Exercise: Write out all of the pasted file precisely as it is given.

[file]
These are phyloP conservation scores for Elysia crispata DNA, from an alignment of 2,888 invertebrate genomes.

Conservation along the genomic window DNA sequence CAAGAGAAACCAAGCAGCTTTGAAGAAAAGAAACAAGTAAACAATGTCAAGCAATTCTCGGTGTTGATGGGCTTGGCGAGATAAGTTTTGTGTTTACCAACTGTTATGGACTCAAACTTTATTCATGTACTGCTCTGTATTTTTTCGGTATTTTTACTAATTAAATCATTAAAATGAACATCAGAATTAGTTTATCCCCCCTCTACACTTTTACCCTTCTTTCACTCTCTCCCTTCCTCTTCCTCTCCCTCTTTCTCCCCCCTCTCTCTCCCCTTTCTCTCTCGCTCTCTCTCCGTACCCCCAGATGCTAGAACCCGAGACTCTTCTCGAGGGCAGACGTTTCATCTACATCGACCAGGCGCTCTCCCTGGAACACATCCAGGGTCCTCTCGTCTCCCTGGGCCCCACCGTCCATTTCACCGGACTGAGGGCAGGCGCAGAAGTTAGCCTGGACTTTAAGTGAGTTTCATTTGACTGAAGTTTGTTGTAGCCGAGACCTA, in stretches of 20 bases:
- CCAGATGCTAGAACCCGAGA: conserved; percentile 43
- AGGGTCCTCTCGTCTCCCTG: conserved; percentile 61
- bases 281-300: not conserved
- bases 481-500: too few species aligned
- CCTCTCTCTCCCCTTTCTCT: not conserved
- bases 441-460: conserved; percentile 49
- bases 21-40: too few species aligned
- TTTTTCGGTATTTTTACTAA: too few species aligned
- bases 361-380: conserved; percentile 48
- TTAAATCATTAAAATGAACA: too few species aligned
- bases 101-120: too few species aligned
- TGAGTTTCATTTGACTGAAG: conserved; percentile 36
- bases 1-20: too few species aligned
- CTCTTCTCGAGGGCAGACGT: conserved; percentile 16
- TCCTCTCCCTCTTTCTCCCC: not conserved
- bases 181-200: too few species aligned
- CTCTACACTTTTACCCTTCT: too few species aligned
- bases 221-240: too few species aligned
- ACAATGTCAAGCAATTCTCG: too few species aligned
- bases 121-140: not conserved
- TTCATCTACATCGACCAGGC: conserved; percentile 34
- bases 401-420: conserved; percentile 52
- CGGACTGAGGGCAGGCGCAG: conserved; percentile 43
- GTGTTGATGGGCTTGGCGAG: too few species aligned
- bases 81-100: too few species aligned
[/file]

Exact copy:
These are phyloP conservation scores for Elysia crispata DNA, from an alignment of 2,888 invertebrate genomes.

Conservation along the genomic window DNA sequence CAAGAGAAACCAAGCAGCTTTGAAGAAAAGAAACAAGTAAACAATGTCAAGCAATTCTCGGTGTTGATGGGCTTGGCGAGATAAGTTTTGTGTTTACCAACTGTTATGGACTCAAACTTTATTCATGTACTGCTCTGTATTTTTTCGGTATTTTTACTAATTAAATCATTAAAATGAACATCAGAATTAGTTTATCCCCCCTCTACACTTTTACCCTTCTTTCACTCTCTCCCTTCCTCTTCCTCTCCCTCTTTCTCCCCCCTCTCTCTCCCCTTTCTCTCTCGCTCTCTCTCCGTACCCCCAGATGCTAGAACCCGAGACTCTTCTCGAGGGCAGACGTTTCATCTACATCGACCAGGCGCTCTCCCTGGAACACATCCAGGGTCCTCTCGTCTCCCTGGGCCCCACCGTCCATTTCACCGGACTGAGGGCAGGCGCAGAAGTTAGCCTGGACTTTAAGTGAGTTTCATTTGACTGAAGTTTGTTGTAGCCGAGACCTA, in stretches of 20 bases:
- CCAGATGCTAGAACCCGAGA: conserved; percentile 43
- AGGGTCCTCTCGTCTCCCTG: conserved; percentile 61
- bases 281-300: not conserved
- bases 481-500: too few species aligned
- CCTCTCTCTCCCCTTTCTCT: not conserved
- bases 441-460: conserved; percentile 49
- bases 21-40: too few species aligned
- TTTTTCGGTATTTTTACTAA: too few species aligned
- bases 361-380: conserved; percentile 48
- TTAAATCATTAAAATGAACA: too few species aligned
- bases 101-120: too few species aligned
- TGAGTTTCATTTGACTGAAG: conserved; percentile 36
- bases 1-20: too few species aligned
- CTCTTCTCGAGGGCAGACGT: conserved; percentile 16
- TCCTCTCCCTCTTTCTCCCC: not conserved
- bases 181-200: too few species aligned
- CTCTACACTTTTACCCTTCT: too few species aligned
- bases 221-240: too few species aligned
- ACAATGTCAAGCAATTCTCG: too few species aligned
- bases 121-140: not conserved
- TTCATCTACATCGACCAGGC: conserved; percentile 34
- bases 401-420: conserved; percentile 52
- CGGACTGAGGGCAGGCGCAG: conserved; percentile 43
- GTGTTGATGGGCTTGGCGAG: too few species aligned
- bases 81-100: too few species aligned